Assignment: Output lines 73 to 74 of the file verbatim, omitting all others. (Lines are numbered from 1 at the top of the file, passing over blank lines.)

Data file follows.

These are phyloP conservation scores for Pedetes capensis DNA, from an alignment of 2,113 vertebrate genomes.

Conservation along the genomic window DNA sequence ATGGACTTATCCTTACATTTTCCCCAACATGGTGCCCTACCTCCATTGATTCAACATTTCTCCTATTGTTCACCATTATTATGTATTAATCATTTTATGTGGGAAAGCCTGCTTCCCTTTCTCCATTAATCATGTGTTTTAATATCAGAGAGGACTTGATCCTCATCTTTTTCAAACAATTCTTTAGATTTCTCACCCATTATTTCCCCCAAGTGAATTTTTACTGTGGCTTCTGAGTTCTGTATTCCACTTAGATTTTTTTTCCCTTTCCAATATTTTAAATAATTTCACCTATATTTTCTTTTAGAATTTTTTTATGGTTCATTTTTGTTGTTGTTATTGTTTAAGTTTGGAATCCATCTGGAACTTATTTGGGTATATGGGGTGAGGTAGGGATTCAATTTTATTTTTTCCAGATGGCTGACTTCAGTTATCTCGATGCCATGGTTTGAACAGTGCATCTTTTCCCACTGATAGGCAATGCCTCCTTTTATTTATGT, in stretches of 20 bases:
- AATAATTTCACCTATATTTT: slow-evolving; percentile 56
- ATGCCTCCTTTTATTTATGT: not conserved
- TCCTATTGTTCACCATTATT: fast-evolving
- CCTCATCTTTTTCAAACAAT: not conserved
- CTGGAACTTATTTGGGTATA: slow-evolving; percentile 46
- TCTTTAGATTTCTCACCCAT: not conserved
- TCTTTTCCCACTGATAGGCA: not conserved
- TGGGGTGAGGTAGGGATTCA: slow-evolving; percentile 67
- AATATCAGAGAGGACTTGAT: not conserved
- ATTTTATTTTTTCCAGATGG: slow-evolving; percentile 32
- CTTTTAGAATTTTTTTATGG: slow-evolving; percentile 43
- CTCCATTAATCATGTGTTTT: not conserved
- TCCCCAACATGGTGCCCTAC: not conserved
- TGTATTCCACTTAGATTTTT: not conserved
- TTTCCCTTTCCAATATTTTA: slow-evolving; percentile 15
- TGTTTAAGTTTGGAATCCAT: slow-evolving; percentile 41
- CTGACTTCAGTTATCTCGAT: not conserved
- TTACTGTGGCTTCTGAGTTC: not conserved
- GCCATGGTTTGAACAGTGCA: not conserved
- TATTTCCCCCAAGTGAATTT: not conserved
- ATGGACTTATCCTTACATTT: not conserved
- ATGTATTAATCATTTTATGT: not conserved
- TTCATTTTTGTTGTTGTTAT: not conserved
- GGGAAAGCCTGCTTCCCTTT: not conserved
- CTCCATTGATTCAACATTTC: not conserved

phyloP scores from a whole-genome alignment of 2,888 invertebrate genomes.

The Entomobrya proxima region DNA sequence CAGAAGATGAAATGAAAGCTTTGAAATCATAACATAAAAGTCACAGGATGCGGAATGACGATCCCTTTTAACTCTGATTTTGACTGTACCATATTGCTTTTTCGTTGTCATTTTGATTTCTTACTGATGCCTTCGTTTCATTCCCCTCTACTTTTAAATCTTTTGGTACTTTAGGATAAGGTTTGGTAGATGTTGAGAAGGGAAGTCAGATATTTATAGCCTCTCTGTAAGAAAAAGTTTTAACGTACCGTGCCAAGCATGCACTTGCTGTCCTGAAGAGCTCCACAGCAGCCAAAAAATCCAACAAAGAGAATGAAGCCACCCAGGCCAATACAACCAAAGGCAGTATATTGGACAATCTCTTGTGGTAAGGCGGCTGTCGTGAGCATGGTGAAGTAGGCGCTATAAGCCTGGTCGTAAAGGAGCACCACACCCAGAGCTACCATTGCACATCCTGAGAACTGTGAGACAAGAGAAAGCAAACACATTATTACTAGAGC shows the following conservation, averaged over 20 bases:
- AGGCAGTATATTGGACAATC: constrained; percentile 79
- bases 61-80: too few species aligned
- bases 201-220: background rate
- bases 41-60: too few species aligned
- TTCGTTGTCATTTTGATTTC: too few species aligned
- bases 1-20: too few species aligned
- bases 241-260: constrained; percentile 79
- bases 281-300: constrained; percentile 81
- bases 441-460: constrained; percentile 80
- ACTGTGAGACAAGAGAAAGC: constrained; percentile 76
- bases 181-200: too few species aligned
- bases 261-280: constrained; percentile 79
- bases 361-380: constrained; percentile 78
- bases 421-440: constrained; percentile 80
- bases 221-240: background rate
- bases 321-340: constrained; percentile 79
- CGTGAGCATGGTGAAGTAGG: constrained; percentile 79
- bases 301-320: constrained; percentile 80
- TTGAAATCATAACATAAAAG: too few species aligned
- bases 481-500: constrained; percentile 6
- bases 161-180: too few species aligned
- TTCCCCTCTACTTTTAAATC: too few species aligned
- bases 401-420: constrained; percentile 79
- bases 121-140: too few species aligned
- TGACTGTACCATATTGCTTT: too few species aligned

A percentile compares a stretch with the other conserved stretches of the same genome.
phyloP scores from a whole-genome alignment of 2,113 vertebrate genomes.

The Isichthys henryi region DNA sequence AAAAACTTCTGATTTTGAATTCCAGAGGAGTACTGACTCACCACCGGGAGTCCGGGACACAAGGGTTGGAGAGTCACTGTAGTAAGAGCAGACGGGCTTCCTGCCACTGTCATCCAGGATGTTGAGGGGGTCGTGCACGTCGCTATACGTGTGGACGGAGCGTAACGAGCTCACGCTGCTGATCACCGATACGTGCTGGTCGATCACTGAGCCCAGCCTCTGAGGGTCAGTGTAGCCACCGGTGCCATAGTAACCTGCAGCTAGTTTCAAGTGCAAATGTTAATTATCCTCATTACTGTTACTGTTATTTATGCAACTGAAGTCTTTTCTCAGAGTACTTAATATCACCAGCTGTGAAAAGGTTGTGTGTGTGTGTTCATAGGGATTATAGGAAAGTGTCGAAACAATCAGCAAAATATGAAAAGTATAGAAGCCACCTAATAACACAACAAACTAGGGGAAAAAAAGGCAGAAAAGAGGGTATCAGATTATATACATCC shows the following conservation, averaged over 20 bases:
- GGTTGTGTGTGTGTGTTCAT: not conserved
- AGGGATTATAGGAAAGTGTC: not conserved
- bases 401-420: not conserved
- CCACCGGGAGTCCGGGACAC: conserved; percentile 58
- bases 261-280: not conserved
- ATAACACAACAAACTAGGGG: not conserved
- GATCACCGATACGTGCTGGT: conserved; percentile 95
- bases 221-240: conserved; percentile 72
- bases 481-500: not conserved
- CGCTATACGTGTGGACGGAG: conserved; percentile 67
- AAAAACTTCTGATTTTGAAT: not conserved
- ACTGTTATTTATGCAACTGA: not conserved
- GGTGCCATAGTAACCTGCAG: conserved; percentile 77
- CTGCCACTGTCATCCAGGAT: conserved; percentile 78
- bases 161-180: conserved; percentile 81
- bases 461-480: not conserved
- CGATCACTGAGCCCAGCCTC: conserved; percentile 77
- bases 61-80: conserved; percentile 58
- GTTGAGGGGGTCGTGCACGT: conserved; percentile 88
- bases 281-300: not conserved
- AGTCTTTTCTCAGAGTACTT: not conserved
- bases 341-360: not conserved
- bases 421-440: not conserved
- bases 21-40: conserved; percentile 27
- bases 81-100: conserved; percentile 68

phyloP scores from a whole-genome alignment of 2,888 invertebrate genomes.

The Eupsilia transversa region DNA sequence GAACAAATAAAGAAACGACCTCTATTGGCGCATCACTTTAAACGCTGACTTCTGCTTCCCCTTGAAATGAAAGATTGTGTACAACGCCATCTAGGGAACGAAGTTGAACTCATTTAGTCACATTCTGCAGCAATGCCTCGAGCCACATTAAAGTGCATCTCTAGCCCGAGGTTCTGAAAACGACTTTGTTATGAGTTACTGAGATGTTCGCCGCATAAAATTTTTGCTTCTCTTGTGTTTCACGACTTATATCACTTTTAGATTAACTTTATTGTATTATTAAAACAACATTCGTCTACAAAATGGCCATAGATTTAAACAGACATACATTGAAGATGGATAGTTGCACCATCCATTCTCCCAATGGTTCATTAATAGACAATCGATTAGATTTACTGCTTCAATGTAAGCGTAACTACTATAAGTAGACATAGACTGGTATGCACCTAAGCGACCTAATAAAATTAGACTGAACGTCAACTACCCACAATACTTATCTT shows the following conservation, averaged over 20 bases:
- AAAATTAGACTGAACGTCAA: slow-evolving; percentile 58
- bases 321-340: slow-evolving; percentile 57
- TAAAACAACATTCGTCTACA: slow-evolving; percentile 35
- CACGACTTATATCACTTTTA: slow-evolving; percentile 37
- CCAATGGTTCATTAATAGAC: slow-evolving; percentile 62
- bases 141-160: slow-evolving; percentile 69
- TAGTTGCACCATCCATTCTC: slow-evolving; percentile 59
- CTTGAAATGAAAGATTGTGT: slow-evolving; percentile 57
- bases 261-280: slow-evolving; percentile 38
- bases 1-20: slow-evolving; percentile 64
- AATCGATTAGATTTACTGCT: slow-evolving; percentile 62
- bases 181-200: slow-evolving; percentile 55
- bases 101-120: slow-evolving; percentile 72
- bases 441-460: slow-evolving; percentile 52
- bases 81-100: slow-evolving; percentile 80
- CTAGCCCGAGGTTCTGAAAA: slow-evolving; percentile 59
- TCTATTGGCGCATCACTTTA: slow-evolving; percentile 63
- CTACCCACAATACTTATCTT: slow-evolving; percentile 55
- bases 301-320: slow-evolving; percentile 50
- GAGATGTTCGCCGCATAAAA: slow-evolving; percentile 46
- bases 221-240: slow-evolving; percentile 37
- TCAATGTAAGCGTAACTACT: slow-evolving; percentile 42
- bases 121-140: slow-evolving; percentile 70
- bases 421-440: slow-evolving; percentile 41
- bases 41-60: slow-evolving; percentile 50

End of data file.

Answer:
- bases 461-480: not conserved
- CGATCACTGAGCCCAGCCTC: conserved; percentile 77